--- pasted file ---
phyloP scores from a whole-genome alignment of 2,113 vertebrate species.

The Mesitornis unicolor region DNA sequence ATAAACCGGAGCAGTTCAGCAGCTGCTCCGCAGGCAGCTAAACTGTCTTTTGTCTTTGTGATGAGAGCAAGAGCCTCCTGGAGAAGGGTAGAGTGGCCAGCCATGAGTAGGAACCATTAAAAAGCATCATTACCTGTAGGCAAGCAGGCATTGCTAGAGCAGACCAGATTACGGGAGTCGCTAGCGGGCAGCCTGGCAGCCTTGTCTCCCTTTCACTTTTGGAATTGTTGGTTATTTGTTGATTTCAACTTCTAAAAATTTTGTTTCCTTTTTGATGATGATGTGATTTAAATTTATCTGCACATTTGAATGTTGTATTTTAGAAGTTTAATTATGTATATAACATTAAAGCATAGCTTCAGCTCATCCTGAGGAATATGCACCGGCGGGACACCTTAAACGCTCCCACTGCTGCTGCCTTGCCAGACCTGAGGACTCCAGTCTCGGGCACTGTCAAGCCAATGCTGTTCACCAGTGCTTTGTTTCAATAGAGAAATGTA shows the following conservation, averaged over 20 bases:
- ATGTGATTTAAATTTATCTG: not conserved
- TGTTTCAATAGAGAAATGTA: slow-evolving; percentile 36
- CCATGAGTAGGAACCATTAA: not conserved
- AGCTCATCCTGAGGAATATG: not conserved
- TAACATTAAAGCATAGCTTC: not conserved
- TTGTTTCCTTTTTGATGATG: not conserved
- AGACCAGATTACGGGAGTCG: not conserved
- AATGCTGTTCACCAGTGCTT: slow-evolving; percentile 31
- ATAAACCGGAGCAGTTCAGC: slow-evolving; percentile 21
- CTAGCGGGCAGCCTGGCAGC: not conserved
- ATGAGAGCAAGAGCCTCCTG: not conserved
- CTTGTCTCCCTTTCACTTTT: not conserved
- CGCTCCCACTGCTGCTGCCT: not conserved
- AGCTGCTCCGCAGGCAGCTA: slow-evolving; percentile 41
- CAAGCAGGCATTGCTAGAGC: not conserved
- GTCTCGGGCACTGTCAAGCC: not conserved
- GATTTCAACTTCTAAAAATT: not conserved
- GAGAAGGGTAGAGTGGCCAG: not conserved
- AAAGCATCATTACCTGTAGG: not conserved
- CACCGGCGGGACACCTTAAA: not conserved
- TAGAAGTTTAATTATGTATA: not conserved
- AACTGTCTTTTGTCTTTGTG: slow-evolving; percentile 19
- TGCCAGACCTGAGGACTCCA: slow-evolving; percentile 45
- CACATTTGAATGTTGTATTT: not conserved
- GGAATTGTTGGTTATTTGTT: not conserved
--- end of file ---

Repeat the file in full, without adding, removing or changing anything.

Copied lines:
phyloP scores from a whole-genome alignment of 2,113 vertebrate species.

The Mesitornis unicolor region DNA sequence ATAAACCGGAGCAGTTCAGCAGCTGCTCCGCAGGCAGCTAAACTGTCTTTTGTCTTTGTGATGAGAGCAAGAGCCTCCTGGAGAAGGGTAGAGTGGCCAGCCATGAGTAGGAACCATTAAAAAGCATCATTACCTGTAGGCAAGCAGGCATTGCTAGAGCAGACCAGATTACGGGAGTCGCTAGCGGGCAGCCTGGCAGCCTTGTCTCCCTTTCACTTTTGGAATTGTTGGTTATTTGTTGATTTCAACTTCTAAAAATTTTGTTTCCTTTTTGATGATGATGTGATTTAAATTTATCTGCACATTTGAATGTTGTATTTTAGAAGTTTAATTATGTATATAACATTAAAGCATAGCTTCAGCTCATCCTGAGGAATATGCACCGGCGGGACACCTTAAACGCTCCCACTGCTGCTGCCTTGCCAGACCTGAGGACTCCAGTCTCGGGCACTGTCAAGCCAATGCTGTTCACCAGTGCTTTGTTTCAATAGAGAAATGTA shows the following conservation, averaged over 20 bases:
- ATGTGATTTAAATTTATCTG: not conserved
- TGTTTCAATAGAGAAATGTA: slow-evolving; percentile 36
- CCATGAGTAGGAACCATTAA: not conserved
- AGCTCATCCTGAGGAATATG: not conserved
- TAACATTAAAGCATAGCTTC: not conserved
- TTGTTTCCTTTTTGATGATG: not conserved
- AGACCAGATTACGGGAGTCG: not conserved
- AATGCTGTTCACCAGTGCTT: slow-evolving; percentile 31
- ATAAACCGGAGCAGTTCAGC: slow-evolving; percentile 21
- CTAGCGGGCAGCCTGGCAGC: not conserved
- ATGAGAGCAAGAGCCTCCTG: not conserved
- CTTGTCTCCCTTTCACTTTT: not conserved
- CGCTCCCACTGCTGCTGCCT: not conserved
- AGCTGCTCCGCAGGCAGCTA: slow-evolving; percentile 41
- CAAGCAGGCATTGCTAGAGC: not conserved
- GTCTCGGGCACTGTCAAGCC: not conserved
- GATTTCAACTTCTAAAAATT: not conserved
- GAGAAGGGTAGAGTGGCCAG: not conserved
- AAAGCATCATTACCTGTAGG: not conserved
- CACCGGCGGGACACCTTAAA: not conserved
- TAGAAGTTTAATTATGTATA: not conserved
- AACTGTCTTTTGTCTTTGTG: slow-evolving; percentile 19
- TGCCAGACCTGAGGACTCCA: slow-evolving; percentile 45
- CACATTTGAATGTTGTATTT: not conserved
- GGAATTGTTGGTTATTTGTT: not conserved